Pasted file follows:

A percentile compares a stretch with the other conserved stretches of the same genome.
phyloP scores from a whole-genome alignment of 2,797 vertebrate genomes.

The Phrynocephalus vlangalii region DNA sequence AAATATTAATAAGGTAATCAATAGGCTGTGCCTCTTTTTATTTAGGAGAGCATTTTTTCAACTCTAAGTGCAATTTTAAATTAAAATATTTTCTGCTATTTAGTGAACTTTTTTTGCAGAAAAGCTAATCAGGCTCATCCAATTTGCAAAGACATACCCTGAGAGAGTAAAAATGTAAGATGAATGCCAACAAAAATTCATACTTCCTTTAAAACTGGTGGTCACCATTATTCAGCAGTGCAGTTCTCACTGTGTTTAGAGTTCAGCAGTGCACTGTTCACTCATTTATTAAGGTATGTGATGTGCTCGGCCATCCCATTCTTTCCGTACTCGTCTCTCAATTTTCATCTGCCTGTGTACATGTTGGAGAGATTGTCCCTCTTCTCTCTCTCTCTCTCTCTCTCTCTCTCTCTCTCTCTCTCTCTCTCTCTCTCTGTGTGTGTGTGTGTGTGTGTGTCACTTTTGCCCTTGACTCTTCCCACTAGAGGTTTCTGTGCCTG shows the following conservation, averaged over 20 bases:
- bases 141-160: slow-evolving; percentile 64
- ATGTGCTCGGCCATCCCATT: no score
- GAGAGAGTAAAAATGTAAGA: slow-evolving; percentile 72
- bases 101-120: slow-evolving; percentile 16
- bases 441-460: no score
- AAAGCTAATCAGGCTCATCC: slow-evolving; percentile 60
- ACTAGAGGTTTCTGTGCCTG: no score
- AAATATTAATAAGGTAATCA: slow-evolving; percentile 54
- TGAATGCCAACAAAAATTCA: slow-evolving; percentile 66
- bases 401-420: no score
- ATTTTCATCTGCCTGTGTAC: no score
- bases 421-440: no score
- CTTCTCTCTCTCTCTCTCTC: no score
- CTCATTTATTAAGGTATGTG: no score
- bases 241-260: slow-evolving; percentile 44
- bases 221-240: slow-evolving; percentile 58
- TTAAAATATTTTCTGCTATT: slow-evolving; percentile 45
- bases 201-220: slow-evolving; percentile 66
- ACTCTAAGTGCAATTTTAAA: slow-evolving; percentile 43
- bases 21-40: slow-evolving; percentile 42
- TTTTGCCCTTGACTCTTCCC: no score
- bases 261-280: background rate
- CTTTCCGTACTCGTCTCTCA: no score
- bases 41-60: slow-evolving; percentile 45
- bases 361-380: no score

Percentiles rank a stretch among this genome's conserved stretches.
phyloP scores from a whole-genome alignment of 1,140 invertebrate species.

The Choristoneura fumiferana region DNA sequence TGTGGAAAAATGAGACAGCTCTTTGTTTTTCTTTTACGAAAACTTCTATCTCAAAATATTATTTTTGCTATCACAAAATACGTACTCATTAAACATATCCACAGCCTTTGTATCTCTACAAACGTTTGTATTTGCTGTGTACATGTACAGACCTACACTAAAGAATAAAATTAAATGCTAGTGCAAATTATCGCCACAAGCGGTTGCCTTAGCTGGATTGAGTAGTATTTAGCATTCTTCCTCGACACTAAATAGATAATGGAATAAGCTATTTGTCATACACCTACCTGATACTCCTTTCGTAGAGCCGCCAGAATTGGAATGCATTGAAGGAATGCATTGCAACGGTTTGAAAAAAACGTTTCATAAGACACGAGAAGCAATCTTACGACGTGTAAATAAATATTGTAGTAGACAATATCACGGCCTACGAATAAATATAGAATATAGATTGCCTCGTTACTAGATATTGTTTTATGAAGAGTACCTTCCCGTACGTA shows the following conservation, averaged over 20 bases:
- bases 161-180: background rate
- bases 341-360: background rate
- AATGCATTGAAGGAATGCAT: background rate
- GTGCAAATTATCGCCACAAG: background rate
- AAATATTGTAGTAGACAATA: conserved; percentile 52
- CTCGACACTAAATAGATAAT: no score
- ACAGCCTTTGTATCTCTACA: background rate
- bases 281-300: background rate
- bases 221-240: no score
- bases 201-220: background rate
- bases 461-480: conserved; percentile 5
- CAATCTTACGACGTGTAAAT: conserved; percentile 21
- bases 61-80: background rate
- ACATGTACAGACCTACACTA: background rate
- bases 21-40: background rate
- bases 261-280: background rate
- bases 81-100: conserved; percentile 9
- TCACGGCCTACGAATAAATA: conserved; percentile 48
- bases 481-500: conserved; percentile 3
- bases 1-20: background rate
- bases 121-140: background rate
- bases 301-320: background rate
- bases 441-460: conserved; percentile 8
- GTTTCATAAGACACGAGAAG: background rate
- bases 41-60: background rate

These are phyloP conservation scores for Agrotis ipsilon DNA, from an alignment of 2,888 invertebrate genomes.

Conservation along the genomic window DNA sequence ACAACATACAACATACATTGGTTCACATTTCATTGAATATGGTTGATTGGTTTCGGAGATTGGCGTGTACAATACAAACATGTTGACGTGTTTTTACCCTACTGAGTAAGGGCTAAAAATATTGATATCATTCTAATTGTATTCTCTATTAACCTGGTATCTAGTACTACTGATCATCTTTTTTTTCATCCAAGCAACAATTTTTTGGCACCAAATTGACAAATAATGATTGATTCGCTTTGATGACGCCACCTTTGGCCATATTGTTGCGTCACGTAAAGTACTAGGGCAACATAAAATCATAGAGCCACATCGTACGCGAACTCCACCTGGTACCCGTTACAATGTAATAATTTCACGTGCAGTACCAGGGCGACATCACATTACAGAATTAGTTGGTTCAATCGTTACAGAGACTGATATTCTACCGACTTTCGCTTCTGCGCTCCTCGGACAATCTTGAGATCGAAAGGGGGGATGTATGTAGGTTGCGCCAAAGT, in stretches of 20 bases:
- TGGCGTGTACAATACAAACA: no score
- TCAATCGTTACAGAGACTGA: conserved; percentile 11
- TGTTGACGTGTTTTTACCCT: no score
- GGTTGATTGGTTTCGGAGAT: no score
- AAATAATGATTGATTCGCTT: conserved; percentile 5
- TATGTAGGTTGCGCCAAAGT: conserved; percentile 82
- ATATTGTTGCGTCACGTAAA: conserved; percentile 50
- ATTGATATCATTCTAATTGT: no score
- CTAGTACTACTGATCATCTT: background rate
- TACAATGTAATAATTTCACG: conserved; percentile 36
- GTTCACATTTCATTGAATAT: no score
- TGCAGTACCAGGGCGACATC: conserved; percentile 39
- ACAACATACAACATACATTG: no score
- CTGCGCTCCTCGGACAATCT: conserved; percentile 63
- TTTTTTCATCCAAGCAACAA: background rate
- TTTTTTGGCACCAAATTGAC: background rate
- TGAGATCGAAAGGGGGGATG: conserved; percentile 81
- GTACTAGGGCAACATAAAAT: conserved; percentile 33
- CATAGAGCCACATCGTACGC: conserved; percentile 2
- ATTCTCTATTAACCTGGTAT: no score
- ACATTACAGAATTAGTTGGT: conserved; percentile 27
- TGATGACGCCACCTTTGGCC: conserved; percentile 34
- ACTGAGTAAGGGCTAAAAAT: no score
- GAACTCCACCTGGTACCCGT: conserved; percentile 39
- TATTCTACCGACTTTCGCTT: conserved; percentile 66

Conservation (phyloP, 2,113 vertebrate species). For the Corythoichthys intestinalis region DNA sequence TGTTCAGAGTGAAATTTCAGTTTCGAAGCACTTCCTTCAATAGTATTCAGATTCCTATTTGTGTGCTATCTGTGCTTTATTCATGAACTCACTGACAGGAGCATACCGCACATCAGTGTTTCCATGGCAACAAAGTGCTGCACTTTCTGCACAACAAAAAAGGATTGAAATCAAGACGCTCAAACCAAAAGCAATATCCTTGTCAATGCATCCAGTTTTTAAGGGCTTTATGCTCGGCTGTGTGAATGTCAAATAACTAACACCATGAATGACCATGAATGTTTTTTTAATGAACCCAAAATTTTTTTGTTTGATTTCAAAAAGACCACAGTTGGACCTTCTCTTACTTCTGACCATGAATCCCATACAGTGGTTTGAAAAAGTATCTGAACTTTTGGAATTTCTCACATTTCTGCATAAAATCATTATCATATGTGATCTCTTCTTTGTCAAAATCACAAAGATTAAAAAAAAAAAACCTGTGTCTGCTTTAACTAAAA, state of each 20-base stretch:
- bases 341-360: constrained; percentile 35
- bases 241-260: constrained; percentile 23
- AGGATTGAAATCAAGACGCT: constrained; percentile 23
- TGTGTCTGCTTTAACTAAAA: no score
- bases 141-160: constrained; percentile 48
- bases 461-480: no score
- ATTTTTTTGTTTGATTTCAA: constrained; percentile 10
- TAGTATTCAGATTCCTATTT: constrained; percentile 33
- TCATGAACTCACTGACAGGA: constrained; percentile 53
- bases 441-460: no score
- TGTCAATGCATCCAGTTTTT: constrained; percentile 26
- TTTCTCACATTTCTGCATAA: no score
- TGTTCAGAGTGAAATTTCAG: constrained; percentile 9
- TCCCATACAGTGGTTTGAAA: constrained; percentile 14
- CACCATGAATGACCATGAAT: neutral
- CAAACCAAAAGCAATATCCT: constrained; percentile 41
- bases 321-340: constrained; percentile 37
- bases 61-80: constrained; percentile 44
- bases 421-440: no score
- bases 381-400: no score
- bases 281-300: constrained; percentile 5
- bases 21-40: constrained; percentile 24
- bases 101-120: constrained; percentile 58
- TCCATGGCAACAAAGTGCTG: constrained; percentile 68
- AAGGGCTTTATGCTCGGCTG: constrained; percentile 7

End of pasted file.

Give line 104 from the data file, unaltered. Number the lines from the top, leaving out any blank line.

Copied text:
- bases 381-400: no score